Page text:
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Iatrogenesis

Iatrogenesis: Zoloft withdrawal

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Iatrogenesis

Hi!

   My story, feel free to skip it, it's long - as a child I had allergy problems, was a frequent user of various antihistamine drugs, as well as corticosteroids. At 12 I had a psychotic outbreak, coupled with severe depression, outbursts of crying, apathy, I was briefly hospitalised after a suicide attempt, diagnosed with schizophrenia and put on risperidone.

   During the next 3 years I was put on other antipsychotics, as the risperidone wasn't making any difference, at 14 years old I was put on olanzapine, also around that time the psychosis

passed and things began looking up. I was home-schooled at that time.

 

  At 15 I tried quitting cold turkey, I was told by my doctor - and that is the only doctor out of the many I've dealt with that acknowledged such thing as withdrawal existed, that is if I understood her correctly - that I had to withdraw it during the course of several months or else I could seriously harm myself. She actually didn't necessarily have to mean that, since later on I was told by other doctors that the tapering is recommended only so that the doctor can observe the patient and prevent a potential relapse (they also recommended weeks, not months long taper).

  So at 15 all hell broke lose, sadly since I didn't have any information to act on then, despite the whole thing seeming slightly fishy, I assumed it was the illness returning. I experienced low body temperature, psychosis, anxiety, depression, tiredness and muscle weakness.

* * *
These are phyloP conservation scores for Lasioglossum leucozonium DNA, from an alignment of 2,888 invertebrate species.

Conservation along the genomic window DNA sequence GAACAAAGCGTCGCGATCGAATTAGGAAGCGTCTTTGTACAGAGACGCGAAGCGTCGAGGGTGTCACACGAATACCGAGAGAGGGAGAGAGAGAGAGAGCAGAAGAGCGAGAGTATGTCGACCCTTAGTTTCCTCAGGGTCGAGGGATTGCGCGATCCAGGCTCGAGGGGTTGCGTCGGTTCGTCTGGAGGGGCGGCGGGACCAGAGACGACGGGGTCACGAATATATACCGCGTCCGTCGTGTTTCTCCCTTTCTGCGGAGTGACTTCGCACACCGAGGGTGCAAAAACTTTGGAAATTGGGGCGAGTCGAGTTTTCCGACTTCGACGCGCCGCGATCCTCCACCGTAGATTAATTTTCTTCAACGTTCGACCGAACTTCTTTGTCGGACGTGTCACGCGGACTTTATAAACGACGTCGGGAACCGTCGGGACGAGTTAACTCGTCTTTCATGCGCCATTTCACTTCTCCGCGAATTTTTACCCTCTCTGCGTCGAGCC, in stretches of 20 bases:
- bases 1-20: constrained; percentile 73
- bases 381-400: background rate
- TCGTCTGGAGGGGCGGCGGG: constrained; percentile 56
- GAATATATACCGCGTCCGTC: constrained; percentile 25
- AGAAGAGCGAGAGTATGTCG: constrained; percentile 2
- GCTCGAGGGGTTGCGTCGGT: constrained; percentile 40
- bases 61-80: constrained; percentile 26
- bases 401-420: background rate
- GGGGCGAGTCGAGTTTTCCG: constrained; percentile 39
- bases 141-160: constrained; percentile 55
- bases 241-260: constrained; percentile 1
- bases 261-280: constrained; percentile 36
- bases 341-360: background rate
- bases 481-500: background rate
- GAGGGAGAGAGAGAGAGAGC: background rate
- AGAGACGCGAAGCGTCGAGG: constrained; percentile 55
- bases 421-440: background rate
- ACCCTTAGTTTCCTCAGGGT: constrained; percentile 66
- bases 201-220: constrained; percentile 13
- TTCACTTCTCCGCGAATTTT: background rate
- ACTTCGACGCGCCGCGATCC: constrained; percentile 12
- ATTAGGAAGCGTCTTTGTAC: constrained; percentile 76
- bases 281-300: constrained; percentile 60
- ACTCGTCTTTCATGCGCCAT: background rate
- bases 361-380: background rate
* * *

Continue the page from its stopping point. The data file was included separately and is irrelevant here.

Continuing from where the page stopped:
At 17 I attempted the second cold turkey withdrawal, mostly because I'd switched to Abilify and it gave me an unmanageable stomachache. That withdrawal put me out of school for a year, also I experienced severe psychosis + the other symptoms, and sinusitis.

  After that withdrawal I was put on amisulpride and shortly afterwards zoloft, which was my mother's suggestion, to offset the depression she assumed was caused by the drug.

 

  Things stabilised after that, I moved to London from my native country, and managed to enroll on a course. And then I tried withdrawing again, because things seemed so good.
 Around that time also I stumbled on a Guardian article by Joanna Montcrieff about the possibility of drug withdrawal mimicking illness. But the thought of withdrawing a drug for a year or longer seemed really outlandish, I just took a month. The third withdrawal hit me real hard, this time it was amisulpride + zoloft, I was really half conscious at that time, an extremely lethal state, I had to go back home and quit my course, I also got in debt, because higher education isn't free in the UK. 

 

   So, feeling a bit desperate I decided to give the year long withdrawal a go. Because amilsulpride throughout the time I took it, was causing massive akathisia (my doctor persuaded me to stay on it because it was in his opinion so motivating), I switched to olanzapine again. I actually initially tried taking amisulpride, but the leg restlessness made me unable to sleep or do anything else for that matter, it was even worse than before. I know people suggest tapering by 10% of the previous dose, but tapering for 7 years would have driven me insane, so I just did 10% of the original dose every 2 weeks. And it worked, after 10 months my motivation, intelligence, great deal of pleasure and consciousness returned, no psychosis, just lots of nausea and some anxiety when tapering, a bit of a psychotic state somewhere along the way, but it passed quickly. Also the gastrointestinal symptoms went away, they'd been bothering me ever since that hospitalisation, and the doctors kept telling me it was most likely the leaky gut syndrome.